Trip Leader and
Bartlett and Bill Priedhorsky
On the second day, we took on the
7-mile Beth Woodin Scenic Vista trail, which climbs west to a
plateau about 600 feet above the wash. This was high enough enough
for views in every direction – the 7000 foot Galiuro Mountains in
the northeast, saguaro landscapes dropping into the San Pedro River
Valley to the west, and Mount Lemmon beyond. The trail switchbacks
up from the corrals, follows a wash upstream, then contours under
toothlike summits before turning back to Hot Springs Wash. The crags
look straightforwardly accessible to cross-country scramblers, worth
a visit on a return trip.
Heading up the Beth
Woodin Scenic Vista trail.
The crags behind still await our exploration.
View from the Beth
Woodin trail to the 7000-foot Galiuro Mountains to the northeast,
inside the Galiuro Wilderness area of the Coronado National Forest.
On the third day
we went cross-country, up Double R Canyon, across a ridge, then down
Bass Canyon. While the streamways are beautiful, they are an
interlocking thicket of vegetation and progress is challenging. The
dry uplands are an easier go, with a little care for thorny things.
The rocky outcrops on summits and slopes are a volcanic conglomerate
that is reminiscent of canyon country sandstone, but rougher. Had we
been in Utah, the slickrock gullies would have held water in
pockets, but these were parched. The Muleshoe map is dotted with
springs, but surprise water seems unlikely, because any place damp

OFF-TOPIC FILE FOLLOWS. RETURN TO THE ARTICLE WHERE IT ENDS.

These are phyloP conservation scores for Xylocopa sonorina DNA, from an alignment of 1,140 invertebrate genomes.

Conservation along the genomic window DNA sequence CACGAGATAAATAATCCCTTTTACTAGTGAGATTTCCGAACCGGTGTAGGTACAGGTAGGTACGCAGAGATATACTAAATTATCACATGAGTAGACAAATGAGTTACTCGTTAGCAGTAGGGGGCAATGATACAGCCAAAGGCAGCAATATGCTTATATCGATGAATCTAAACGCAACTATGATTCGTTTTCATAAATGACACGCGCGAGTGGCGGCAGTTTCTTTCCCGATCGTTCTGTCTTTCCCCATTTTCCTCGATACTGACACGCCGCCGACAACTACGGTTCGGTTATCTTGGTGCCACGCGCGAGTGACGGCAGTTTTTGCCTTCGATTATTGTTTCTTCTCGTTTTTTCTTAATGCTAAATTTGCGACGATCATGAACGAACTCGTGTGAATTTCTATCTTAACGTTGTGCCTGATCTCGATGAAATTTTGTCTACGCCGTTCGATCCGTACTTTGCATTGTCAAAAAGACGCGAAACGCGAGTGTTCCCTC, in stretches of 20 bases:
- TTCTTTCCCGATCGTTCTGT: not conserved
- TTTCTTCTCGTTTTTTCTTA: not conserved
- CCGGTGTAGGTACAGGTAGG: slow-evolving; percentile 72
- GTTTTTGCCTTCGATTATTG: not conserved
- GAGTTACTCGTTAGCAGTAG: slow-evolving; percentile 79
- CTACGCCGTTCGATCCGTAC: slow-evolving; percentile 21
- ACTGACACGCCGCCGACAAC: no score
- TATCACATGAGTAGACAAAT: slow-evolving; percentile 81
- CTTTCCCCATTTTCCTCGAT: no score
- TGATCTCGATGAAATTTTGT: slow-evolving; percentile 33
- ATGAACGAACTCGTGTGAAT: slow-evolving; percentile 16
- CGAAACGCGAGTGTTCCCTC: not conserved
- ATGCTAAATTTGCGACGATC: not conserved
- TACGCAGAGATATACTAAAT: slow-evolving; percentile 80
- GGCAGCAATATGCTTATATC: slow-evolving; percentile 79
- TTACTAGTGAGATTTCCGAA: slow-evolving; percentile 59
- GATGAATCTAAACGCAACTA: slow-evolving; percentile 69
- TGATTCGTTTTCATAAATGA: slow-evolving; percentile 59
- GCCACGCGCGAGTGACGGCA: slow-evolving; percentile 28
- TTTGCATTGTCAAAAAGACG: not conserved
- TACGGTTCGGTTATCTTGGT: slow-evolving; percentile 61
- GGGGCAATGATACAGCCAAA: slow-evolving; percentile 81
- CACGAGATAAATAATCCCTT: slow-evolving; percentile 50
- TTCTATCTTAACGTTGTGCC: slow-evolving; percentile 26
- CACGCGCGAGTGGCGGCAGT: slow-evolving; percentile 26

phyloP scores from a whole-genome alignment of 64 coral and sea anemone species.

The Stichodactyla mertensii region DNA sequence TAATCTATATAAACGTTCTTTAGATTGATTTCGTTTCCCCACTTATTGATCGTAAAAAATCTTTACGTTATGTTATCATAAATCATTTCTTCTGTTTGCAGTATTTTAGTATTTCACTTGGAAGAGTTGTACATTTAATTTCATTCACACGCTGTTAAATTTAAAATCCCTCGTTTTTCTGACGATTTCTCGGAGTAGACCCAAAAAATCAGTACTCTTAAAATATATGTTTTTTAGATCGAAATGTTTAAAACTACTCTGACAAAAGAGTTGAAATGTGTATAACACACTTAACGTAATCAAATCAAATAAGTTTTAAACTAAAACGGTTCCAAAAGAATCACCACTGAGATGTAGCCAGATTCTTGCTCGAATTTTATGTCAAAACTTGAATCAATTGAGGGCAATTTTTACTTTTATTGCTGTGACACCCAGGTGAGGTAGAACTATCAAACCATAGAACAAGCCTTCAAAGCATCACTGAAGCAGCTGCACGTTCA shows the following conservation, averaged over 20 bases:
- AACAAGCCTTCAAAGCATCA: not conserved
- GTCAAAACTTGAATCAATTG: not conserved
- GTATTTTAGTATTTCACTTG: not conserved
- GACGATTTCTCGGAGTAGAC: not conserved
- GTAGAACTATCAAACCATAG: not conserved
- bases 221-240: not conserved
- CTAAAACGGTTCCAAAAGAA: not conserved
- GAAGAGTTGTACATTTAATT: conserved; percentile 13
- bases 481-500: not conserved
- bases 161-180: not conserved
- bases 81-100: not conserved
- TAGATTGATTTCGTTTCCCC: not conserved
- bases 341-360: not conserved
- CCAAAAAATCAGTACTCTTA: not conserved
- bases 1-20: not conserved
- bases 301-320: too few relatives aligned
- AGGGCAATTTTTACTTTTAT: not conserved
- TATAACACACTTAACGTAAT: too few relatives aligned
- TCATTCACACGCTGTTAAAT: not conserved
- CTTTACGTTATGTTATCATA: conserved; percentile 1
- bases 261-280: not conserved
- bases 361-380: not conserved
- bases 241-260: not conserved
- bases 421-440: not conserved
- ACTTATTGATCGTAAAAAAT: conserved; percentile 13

becomes a green oasis visible from afar. Our little cross-country
hike was a revelation – though only two major hikes are advertised,
dozens are possible with a little creativity, either based from
headquarters, or 4-wheeling a few miles north to get a start at
Wildcat Peak, upper Double R Canyon, or Swamp Springs Canyon.
We saw numerous
birds, including big hawks and buzzards, but the only large mammals
were coatimundis, a member of the raccoon family. Little flowers
were everywhere if one looked with care.
of the raccoon family, inhabit the riparian areas. Sometimes, when
they move through underbrush, only their upright tails show where
We counted at least 9 in this group along Hot Springs Wash.
located at the historic Hooker Hot Springs, a piece of real estate
with nine recorded murders by and of residents. Backcountry Arizona
was apparently the place to hang out if places like Tombstone were
too civilized for comfort. Nowadays, the springs consist of two
6-foot diameter stock tanks, flowing with 106° spring water. Use is
restricted to casita guests. The springs were a fine place to view
moonrise and rest from a day of hiking. Although the casitas were
filled, we never had to share our evening soak.
potential visitors can be found at the Nature Conservancy
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